The recorded history of the village of Schoolcraft begins in 1828 when Bazel Harrison and his family arrived at the site of a vast round prairie with an island of timber in the middle. The site proved ideal for farming and soon the Harrisons were joined by dozens of other enterprising pioneer families. The first man to settle on the site of the current village of Schoolcraft was a Vermonter named Thaddeus Smith. He arrived in 1830 and set up a general goods store called Smith, Huston, & Company. The business was initially successful and it drew other early pioneers to settle nearby. In fact, by the end of 1830 Schoolcraft was probably the most bustling settlement in the county.
A Promising Start
The new settlement was named after Henry Rowe Schoolcraft, an explorer, scientist, writer, and Indian Agent of the Michigan Territory. The land was plotted by Stephen Vickery who was instructed to "lay out wide streets and locate a Commons for Churches and Schools." The village was one square mile in size and by 1831 it boasted a fine hotel called the "Big Island." Smith's store was a widely used center for trade with local Indians and settlers. Smith's wife Eliza is said to have been loved by the Indians because she took the trouble to learn their language. Eliza Street in Schoolcraft is named for her. In 1832 the area post office was moved into the village and it appeared Schoolcraft's position as a regional center was assured.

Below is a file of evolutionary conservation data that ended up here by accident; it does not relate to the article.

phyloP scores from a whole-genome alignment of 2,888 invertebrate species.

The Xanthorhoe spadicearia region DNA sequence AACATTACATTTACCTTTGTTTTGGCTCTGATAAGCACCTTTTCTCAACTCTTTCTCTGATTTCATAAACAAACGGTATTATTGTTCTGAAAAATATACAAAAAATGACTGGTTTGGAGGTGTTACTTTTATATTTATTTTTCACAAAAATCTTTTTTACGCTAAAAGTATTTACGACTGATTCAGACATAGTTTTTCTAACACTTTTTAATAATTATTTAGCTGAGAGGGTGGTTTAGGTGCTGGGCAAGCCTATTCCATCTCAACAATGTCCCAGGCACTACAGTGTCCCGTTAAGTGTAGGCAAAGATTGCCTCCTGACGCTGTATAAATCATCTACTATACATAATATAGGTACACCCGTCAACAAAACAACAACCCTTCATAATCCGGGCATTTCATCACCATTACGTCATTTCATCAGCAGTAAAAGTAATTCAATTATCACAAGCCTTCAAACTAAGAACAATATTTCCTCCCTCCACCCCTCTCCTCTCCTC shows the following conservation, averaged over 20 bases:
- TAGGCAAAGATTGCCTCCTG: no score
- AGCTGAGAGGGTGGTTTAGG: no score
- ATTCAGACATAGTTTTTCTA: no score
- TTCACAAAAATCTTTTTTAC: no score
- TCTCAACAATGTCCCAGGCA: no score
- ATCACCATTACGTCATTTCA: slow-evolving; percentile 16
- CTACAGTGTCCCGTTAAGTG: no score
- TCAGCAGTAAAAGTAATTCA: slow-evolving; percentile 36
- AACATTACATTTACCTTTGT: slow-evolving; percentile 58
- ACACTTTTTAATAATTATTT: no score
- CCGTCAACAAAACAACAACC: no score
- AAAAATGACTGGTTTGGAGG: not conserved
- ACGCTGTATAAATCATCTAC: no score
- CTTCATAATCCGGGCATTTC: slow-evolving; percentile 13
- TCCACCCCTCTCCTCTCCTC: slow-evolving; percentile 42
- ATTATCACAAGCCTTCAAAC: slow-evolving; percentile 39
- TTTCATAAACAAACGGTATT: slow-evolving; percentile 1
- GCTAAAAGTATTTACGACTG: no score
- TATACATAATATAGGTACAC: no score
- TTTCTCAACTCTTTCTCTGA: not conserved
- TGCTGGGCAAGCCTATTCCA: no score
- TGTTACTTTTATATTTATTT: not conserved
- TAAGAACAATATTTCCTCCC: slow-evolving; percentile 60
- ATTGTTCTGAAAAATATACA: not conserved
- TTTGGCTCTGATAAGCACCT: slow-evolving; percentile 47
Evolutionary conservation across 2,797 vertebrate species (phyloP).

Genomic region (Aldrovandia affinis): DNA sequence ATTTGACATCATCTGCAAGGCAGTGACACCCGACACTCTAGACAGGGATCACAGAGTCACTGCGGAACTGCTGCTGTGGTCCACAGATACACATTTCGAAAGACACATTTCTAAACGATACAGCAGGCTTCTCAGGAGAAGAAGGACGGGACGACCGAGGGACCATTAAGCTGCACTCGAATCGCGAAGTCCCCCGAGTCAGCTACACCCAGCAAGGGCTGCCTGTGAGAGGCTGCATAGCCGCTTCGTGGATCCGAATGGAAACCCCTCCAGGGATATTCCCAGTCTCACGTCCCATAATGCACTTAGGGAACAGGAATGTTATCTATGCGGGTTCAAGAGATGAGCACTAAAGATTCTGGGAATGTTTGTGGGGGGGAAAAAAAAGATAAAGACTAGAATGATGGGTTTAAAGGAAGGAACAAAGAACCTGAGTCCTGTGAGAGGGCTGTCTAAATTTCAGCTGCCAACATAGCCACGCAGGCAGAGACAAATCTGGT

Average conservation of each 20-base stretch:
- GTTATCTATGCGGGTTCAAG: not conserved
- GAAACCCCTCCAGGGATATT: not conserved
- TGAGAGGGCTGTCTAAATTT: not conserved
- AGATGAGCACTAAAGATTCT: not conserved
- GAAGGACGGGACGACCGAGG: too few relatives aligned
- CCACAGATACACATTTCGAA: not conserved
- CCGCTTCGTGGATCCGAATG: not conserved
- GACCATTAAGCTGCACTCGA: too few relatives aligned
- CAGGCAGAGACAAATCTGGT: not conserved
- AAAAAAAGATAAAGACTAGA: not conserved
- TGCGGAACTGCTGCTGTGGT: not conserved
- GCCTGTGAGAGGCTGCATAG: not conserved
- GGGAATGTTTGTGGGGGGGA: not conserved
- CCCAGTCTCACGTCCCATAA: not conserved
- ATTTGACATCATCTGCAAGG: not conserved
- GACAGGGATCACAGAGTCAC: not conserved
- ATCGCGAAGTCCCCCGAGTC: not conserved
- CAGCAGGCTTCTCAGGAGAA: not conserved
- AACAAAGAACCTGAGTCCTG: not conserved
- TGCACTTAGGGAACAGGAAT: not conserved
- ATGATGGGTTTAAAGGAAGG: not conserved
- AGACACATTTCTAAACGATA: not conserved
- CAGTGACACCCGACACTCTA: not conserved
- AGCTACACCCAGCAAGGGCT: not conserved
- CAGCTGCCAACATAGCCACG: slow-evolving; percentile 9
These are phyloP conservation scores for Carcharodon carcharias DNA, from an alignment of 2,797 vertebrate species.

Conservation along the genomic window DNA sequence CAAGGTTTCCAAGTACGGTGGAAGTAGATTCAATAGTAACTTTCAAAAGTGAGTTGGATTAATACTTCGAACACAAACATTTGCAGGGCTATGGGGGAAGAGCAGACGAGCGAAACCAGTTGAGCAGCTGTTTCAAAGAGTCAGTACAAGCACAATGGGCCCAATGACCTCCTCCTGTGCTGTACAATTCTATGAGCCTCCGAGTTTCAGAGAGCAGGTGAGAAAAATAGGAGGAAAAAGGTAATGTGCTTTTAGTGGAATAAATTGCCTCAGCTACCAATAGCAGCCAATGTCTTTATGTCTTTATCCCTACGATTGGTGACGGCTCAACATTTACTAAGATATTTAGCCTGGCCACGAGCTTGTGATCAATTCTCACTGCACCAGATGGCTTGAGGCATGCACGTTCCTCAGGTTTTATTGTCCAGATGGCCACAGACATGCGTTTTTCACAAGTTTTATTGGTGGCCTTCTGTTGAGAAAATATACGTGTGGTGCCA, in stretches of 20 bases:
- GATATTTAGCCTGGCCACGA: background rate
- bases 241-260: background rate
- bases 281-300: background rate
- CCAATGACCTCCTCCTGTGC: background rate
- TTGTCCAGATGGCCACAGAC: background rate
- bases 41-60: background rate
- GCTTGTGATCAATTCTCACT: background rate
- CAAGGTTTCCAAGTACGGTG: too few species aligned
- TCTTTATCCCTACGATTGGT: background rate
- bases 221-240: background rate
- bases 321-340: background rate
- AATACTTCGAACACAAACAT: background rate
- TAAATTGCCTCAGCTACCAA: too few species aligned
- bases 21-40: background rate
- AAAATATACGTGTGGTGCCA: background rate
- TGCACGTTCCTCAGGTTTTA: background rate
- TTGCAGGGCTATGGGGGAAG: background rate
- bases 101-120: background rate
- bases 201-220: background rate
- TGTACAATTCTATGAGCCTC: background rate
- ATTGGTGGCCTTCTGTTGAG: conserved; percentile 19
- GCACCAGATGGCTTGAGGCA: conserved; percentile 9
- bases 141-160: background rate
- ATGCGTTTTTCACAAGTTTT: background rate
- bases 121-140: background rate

In the spring of 1832 a war broke out in Illinois between the Native Americans and white settlers, and that summer a cholera epidemic spread through much of the surrounding territory. Schoolcraft weathered both of these disasters and emerged unscathed. The blow that really killed Schoolcraft's chances to become the central place in Kalamazoo County came in 1834. That year the Detroit and St. Joseph Railroad decided to run their track slightly north of Schoolcraft, through the little village of Bronson. The railroad did not reach Schoolcraft until 1866, a thirty year deficit that set the growth of the village back considerably and assured that Bronson, by then renamed Kalamazoo, would be the center of trade in the county.
Although a liability for many reasons, Schoolcraft's relatively isolated location was an asset for some. In 1835 the first physician in Kalamazoo, Dr. Nathan Thomas built a home for his family in Schoolcraft. Dr. Thomas was an ardent abolitionist, and in 1843 he agreed to help escaping slaves from the South reach Canada. His house became one of the stops on the famous "underground railroad." Escaped slaves would arrive at the Thomas home at dawn, were fed and housed during the daylight hours, and then were driven to the next station in Battle Creek under the cover of darkness. In the years before the Civil War, Dr. Thomas estimated that more than one thousand escaped slaves passed through his station.